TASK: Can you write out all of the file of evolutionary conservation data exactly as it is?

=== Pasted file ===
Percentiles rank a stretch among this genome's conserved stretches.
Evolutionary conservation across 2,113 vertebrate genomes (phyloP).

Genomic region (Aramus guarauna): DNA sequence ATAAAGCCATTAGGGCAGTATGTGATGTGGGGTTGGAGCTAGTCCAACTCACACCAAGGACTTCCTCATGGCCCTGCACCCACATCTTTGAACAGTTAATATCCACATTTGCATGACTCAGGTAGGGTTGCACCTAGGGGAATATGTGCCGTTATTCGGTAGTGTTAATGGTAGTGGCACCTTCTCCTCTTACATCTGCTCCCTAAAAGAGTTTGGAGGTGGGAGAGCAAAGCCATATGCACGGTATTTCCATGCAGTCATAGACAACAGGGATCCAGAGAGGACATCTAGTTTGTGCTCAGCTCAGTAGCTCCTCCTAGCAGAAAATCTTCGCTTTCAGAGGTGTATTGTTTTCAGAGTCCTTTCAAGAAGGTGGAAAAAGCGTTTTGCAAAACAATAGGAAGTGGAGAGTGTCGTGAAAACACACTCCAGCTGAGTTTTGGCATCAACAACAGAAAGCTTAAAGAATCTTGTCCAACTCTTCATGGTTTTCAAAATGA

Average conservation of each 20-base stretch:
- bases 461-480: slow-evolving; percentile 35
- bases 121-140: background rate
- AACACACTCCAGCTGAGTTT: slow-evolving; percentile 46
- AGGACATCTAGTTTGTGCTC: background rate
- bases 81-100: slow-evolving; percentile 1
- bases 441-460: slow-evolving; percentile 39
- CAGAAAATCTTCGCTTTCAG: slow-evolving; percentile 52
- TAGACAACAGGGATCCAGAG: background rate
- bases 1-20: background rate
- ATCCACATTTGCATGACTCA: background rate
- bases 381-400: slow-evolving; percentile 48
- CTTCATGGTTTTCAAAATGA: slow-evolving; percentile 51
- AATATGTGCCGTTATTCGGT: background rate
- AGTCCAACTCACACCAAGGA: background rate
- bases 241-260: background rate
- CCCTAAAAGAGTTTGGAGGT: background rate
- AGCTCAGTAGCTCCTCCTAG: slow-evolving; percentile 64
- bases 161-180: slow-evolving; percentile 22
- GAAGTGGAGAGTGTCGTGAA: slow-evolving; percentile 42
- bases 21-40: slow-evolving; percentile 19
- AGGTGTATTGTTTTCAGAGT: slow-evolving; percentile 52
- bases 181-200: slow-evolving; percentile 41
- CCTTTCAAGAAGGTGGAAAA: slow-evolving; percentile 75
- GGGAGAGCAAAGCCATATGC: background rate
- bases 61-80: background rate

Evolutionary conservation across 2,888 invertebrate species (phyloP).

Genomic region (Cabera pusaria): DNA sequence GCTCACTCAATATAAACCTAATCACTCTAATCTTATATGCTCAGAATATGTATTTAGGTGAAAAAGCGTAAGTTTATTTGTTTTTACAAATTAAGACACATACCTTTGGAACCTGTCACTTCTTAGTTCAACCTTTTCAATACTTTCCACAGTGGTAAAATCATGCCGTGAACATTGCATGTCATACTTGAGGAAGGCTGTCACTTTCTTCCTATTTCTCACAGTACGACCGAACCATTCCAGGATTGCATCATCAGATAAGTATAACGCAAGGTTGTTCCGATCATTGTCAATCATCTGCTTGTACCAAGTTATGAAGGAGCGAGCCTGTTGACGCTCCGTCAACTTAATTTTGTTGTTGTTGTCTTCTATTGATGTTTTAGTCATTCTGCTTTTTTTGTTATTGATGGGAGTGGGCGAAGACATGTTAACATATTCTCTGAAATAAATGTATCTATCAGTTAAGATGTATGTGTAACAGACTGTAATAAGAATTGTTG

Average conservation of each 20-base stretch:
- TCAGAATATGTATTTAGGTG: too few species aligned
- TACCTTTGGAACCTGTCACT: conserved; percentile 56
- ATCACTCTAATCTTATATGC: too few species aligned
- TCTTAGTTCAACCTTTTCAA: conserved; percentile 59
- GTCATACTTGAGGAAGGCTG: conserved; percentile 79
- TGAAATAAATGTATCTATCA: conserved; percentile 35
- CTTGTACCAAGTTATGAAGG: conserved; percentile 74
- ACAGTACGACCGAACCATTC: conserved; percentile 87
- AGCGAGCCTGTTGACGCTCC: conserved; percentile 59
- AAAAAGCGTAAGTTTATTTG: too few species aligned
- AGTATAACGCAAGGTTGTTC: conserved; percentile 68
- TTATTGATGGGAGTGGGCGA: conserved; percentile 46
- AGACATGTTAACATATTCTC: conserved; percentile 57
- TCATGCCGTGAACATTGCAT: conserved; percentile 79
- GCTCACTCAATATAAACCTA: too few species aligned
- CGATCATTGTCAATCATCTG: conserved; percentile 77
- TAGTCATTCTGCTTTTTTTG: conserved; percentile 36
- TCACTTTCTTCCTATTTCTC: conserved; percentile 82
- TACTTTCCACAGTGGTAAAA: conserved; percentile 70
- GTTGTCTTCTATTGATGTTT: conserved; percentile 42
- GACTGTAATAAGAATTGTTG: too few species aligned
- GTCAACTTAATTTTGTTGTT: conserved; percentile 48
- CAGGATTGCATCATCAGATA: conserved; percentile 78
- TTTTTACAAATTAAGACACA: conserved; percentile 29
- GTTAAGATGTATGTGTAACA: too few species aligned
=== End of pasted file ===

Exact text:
Percentiles rank a stretch among this genome's conserved stretches.
Evolutionary conservation across 2,113 vertebrate genomes (phyloP).

Genomic region (Aramus guarauna): DNA sequence ATAAAGCCATTAGGGCAGTATGTGATGTGGGGTTGGAGCTAGTCCAACTCACACCAAGGACTTCCTCATGGCCCTGCACCCACATCTTTGAACAGTTAATATCCACATTTGCATGACTCAGGTAGGGTTGCACCTAGGGGAATATGTGCCGTTATTCGGTAGTGTTAATGGTAGTGGCACCTTCTCCTCTTACATCTGCTCCCTAAAAGAGTTTGGAGGTGGGAGAGCAAAGCCATATGCACGGTATTTCCATGCAGTCATAGACAACAGGGATCCAGAGAGGACATCTAGTTTGTGCTCAGCTCAGTAGCTCCTCCTAGCAGAAAATCTTCGCTTTCAGAGGTGTATTGTTTTCAGAGTCCTTTCAAGAAGGTGGAAAAAGCGTTTTGCAAAACAATAGGAAGTGGAGAGTGTCGTGAAAACACACTCCAGCTGAGTTTTGGCATCAACAACAGAAAGCTTAAAGAATCTTGTCCAACTCTTCATGGTTTTCAAAATGA

Average conservation of each 20-base stretch:
- bases 461-480: slow-evolving; percentile 35
- bases 121-140: background rate
- AACACACTCCAGCTGAGTTT: slow-evolving; percentile 46
- AGGACATCTAGTTTGTGCTC: background rate
- bases 81-100: slow-evolving; percentile 1
- bases 441-460: slow-evolving; percentile 39
- CAGAAAATCTTCGCTTTCAG: slow-evolving; percentile 52
- TAGACAACAGGGATCCAGAG: background rate
- bases 1-20: background rate
- ATCCACATTTGCATGACTCA: background rate
- bases 381-400: slow-evolving; percentile 48
- CTTCATGGTTTTCAAAATGA: slow-evolving; percentile 51
- AATATGTGCCGTTATTCGGT: background rate
- AGTCCAACTCACACCAAGGA: background rate
- bases 241-260: background rate
- CCCTAAAAGAGTTTGGAGGT: background rate
- AGCTCAGTAGCTCCTCCTAG: slow-evolving; percentile 64
- bases 161-180: slow-evolving; percentile 22
- GAAGTGGAGAGTGTCGTGAA: slow-evolving; percentile 42
- bases 21-40: slow-evolving; percentile 19
- AGGTGTATTGTTTTCAGAGT: slow-evolving; percentile 52
- bases 181-200: slow-evolving; percentile 41
- CCTTTCAAGAAGGTGGAAAA: slow-evolving; percentile 75
- GGGAGAGCAAAGCCATATGC: background rate
- bases 61-80: background rate

Evolutionary conservation across 2,888 invertebrate species (phyloP).

Genomic region (Cabera pusaria): DNA sequence GCTCACTCAATATAAACCTAATCACTCTAATCTTATATGCTCAGAATATGTATTTAGGTGAAAAAGCGTAAGTTTATTTGTTTTTACAAATTAAGACACATACCTTTGGAACCTGTCACTTCTTAGTTCAACCTTTTCAATACTTTCCACAGTGGTAAAATCATGCCGTGAACATTGCATGTCATACTTGAGGAAGGCTGTCACTTTCTTCCTATTTCTCACAGTACGACCGAACCATTCCAGGATTGCATCATCAGATAAGTATAACGCAAGGTTGTTCCGATCATTGTCAATCATCTGCTTGTACCAAGTTATGAAGGAGCGAGCCTGTTGACGCTCCGTCAACTTAATTTTGTTGTTGTTGTCTTCTATTGATGTTTTAGTCATTCTGCTTTTTTTGTTATTGATGGGAGTGGGCGAAGACATGTTAACATATTCTCTGAAATAAATGTATCTATCAGTTAAGATGTATGTGTAACAGACTGTAATAAGAATTGTTG

Average conservation of each 20-base stretch:
- TCAGAATATGTATTTAGGTG: too few species aligned
- TACCTTTGGAACCTGTCACT: conserved; percentile 56
- ATCACTCTAATCTTATATGC: too few species aligned
- TCTTAGTTCAACCTTTTCAA: conserved; percentile 59
- GTCATACTTGAGGAAGGCTG: conserved; percentile 79
- TGAAATAAATGTATCTATCA: conserved; percentile 35
- CTTGTACCAAGTTATGAAGG: conserved; percentile 74
- ACAGTACGACCGAACCATTC: conserved; percentile 87
- AGCGAGCCTGTTGACGCTCC: conserved; percentile 59
- AAAAAGCGTAAGTTTATTTG: too few species aligned
- AGTATAACGCAAGGTTGTTC: conserved; percentile 68
- TTATTGATGGGAGTGGGCGA: conserved; percentile 46
- AGACATGTTAACATATTCTC: conserved; percentile 57
- TCATGCCGTGAACATTGCAT: conserved; percentile 79
- GCTCACTCAATATAAACCTA: too few species aligned
- CGATCATTGTCAATCATCTG: conserved; percentile 77
- TAGTCATTCTGCTTTTTTTG: conserved; percentile 36
- TCACTTTCTTCCTATTTCTC: conserved; percentile 82
- TACTTTCCACAGTGGTAAAA: conserved; percentile 70
- GTTGTCTTCTATTGATGTTT: conserved; percentile 42
- GACTGTAATAAGAATTGTTG: too few species aligned
- GTCAACTTAATTTTGTTGTT: conserved; percentile 48
- CAGGATTGCATCATCAGATA: conserved; percentile 78
- TTTTTACAAATTAAGACACA: conserved; percentile 29
- GTTAAGATGTATGTGTAACA: too few species aligned